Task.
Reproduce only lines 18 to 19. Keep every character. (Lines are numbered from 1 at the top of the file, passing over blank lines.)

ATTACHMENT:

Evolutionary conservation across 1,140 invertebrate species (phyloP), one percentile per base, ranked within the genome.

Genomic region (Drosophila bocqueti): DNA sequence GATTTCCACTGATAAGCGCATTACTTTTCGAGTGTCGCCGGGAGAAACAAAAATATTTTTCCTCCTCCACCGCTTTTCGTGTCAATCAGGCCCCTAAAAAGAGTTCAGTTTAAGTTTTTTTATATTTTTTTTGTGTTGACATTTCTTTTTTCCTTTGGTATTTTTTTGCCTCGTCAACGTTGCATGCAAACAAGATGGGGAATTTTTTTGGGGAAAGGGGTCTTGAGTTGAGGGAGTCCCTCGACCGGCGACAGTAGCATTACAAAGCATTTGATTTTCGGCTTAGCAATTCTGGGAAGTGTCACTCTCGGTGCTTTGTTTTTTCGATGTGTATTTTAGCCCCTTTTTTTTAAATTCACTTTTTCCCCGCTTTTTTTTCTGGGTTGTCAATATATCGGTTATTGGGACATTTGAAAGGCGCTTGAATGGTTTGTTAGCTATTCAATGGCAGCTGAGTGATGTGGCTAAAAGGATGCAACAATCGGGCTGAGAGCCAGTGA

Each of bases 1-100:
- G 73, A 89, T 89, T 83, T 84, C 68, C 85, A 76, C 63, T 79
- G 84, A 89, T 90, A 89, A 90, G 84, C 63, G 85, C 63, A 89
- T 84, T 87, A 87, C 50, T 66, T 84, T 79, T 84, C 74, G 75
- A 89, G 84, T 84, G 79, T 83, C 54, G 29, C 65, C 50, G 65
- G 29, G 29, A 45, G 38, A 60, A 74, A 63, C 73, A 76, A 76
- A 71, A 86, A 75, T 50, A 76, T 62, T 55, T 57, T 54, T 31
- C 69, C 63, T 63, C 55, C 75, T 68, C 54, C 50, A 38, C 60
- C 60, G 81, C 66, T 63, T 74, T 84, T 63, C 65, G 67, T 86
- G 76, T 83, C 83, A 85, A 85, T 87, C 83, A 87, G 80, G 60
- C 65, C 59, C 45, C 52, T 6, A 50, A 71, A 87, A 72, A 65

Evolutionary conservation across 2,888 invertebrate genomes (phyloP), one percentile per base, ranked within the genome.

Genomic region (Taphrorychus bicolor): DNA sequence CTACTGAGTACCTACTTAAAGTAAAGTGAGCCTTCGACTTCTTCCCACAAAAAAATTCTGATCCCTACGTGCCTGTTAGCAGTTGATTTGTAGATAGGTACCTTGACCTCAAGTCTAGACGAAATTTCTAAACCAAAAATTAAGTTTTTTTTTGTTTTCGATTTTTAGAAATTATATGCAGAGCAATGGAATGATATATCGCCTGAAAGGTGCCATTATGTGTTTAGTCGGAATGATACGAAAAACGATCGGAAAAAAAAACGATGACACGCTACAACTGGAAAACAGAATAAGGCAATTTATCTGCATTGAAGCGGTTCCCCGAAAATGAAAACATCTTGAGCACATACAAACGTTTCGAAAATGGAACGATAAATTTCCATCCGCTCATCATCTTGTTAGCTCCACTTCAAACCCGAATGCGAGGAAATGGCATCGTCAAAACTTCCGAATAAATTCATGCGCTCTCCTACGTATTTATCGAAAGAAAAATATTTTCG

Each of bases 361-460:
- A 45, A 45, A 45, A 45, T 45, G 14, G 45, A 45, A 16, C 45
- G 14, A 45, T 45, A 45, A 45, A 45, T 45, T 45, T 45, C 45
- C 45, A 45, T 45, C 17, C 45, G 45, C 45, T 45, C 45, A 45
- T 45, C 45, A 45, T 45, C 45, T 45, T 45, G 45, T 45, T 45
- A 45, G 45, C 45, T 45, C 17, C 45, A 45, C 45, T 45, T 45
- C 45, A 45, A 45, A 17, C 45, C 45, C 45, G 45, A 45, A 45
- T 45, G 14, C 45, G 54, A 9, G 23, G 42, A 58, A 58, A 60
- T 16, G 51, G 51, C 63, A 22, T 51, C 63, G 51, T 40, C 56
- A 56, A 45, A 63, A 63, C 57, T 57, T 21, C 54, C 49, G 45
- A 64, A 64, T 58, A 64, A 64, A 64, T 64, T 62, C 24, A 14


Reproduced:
- G 14, A 45, T 45, A 45, A 45, A 45, T 45, T 45, T 45, C 45
- C 45, A 45, T 45, C 17, C 45, G 45, C 45, T 45, C 45, A 45